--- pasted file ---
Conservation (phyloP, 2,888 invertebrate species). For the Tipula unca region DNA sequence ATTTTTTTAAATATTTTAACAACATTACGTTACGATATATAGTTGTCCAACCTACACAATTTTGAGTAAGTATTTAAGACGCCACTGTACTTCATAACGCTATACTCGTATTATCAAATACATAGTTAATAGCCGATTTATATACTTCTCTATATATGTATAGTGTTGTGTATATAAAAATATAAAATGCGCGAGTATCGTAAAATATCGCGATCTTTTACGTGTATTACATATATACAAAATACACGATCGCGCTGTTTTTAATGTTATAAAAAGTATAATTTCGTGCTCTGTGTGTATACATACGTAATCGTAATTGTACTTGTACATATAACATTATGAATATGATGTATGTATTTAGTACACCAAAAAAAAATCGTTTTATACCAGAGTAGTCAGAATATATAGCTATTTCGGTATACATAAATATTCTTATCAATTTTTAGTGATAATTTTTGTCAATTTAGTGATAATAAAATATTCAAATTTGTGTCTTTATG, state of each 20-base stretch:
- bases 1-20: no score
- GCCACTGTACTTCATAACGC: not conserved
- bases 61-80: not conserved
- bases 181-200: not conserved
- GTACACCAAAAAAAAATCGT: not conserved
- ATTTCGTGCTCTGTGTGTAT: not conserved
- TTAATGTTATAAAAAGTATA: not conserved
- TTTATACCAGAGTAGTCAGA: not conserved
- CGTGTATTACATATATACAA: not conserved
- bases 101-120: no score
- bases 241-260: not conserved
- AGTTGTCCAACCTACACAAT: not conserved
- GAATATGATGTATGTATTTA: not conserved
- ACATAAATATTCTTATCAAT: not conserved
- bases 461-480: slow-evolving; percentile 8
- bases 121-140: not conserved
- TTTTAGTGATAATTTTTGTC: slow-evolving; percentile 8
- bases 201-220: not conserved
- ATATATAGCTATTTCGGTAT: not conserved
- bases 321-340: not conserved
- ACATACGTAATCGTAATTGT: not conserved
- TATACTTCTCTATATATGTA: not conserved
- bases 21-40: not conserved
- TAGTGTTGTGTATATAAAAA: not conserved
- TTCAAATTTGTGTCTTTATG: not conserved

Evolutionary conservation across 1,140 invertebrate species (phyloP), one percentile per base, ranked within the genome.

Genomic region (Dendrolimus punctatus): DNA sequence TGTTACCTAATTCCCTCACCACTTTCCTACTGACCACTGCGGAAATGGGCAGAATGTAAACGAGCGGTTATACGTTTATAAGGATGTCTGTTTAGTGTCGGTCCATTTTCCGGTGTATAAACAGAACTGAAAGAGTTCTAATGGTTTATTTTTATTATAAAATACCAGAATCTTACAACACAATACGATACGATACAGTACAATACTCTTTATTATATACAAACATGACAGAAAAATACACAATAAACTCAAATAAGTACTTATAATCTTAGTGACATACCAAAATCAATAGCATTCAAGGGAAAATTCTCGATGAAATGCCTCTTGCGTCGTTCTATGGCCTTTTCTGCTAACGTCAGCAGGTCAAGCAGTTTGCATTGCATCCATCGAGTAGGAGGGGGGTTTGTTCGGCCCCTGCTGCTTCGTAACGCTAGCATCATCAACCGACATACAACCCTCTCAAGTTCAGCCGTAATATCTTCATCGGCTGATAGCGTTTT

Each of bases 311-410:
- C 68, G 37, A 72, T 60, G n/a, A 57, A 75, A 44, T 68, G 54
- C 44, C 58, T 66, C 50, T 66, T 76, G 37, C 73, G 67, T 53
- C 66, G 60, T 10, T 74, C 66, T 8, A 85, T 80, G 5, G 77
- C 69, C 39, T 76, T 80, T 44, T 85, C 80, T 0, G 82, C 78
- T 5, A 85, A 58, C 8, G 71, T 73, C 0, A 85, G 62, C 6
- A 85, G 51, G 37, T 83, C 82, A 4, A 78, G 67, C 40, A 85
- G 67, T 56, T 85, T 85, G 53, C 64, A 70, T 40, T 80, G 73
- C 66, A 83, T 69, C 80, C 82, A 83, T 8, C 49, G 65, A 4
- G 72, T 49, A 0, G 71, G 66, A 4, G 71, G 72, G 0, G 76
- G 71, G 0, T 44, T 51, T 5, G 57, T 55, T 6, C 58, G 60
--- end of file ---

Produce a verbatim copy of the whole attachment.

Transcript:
Conservation (phyloP, 2,888 invertebrate species). For the Tipula unca region DNA sequence ATTTTTTTAAATATTTTAACAACATTACGTTACGATATATAGTTGTCCAACCTACACAATTTTGAGTAAGTATTTAAGACGCCACTGTACTTCATAACGCTATACTCGTATTATCAAATACATAGTTAATAGCCGATTTATATACTTCTCTATATATGTATAGTGTTGTGTATATAAAAATATAAAATGCGCGAGTATCGTAAAATATCGCGATCTTTTACGTGTATTACATATATACAAAATACACGATCGCGCTGTTTTTAATGTTATAAAAAGTATAATTTCGTGCTCTGTGTGTATACATACGTAATCGTAATTGTACTTGTACATATAACATTATGAATATGATGTATGTATTTAGTACACCAAAAAAAAATCGTTTTATACCAGAGTAGTCAGAATATATAGCTATTTCGGTATACATAAATATTCTTATCAATTTTTAGTGATAATTTTTGTCAATTTAGTGATAATAAAATATTCAAATTTGTGTCTTTATG, state of each 20-base stretch:
- bases 1-20: no score
- GCCACTGTACTTCATAACGC: not conserved
- bases 61-80: not conserved
- bases 181-200: not conserved
- GTACACCAAAAAAAAATCGT: not conserved
- ATTTCGTGCTCTGTGTGTAT: not conserved
- TTAATGTTATAAAAAGTATA: not conserved
- TTTATACCAGAGTAGTCAGA: not conserved
- CGTGTATTACATATATACAA: not conserved
- bases 101-120: no score
- bases 241-260: not conserved
- AGTTGTCCAACCTACACAAT: not conserved
- GAATATGATGTATGTATTTA: not conserved
- ACATAAATATTCTTATCAAT: not conserved
- bases 461-480: slow-evolving; percentile 8
- bases 121-140: not conserved
- TTTTAGTGATAATTTTTGTC: slow-evolving; percentile 8
- bases 201-220: not conserved
- ATATATAGCTATTTCGGTAT: not conserved
- bases 321-340: not conserved
- ACATACGTAATCGTAATTGT: not conserved
- TATACTTCTCTATATATGTA: not conserved
- bases 21-40: not conserved
- TAGTGTTGTGTATATAAAAA: not conserved
- TTCAAATTTGTGTCTTTATG: not conserved

Evolutionary conservation across 1,140 invertebrate species (phyloP), one percentile per base, ranked within the genome.

Genomic region (Dendrolimus punctatus): DNA sequence TGTTACCTAATTCCCTCACCACTTTCCTACTGACCACTGCGGAAATGGGCAGAATGTAAACGAGCGGTTATACGTTTATAAGGATGTCTGTTTAGTGTCGGTCCATTTTCCGGTGTATAAACAGAACTGAAAGAGTTCTAATGGTTTATTTTTATTATAAAATACCAGAATCTTACAACACAATACGATACGATACAGTACAATACTCTTTATTATATACAAACATGACAGAAAAATACACAATAAACTCAAATAAGTACTTATAATCTTAGTGACATACCAAAATCAATAGCATTCAAGGGAAAATTCTCGATGAAATGCCTCTTGCGTCGTTCTATGGCCTTTTCTGCTAACGTCAGCAGGTCAAGCAGTTTGCATTGCATCCATCGAGTAGGAGGGGGGTTTGTTCGGCCCCTGCTGCTTCGTAACGCTAGCATCATCAACCGACATACAACCCTCTCAAGTTCAGCCGTAATATCTTCATCGGCTGATAGCGTTTT

Each of bases 311-410:
- C 68, G 37, A 72, T 60, G n/a, A 57, A 75, A 44, T 68, G 54
- C 44, C 58, T 66, C 50, T 66, T 76, G 37, C 73, G 67, T 53
- C 66, G 60, T 10, T 74, C 66, T 8, A 85, T 80, G 5, G 77
- C 69, C 39, T 76, T 80, T 44, T 85, C 80, T 0, G 82, C 78
- T 5, A 85, A 58, C 8, G 71, T 73, C 0, A 85, G 62, C 6
- A 85, G 51, G 37, T 83, C 82, A 4, A 78, G 67, C 40, A 85
- G 67, T 56, T 85, T 85, G 53, C 64, A 70, T 40, T 80, G 73
- C 66, A 83, T 69, C 80, C 82, A 83, T 8, C 49, G 65, A 4
- G 72, T 49, A 0, G 71, G 66, A 4, G 71, G 72, G 0, G 76
- G 71, G 0, T 44, T 51, T 5, G 57, T 55, T 6, C 58, G 60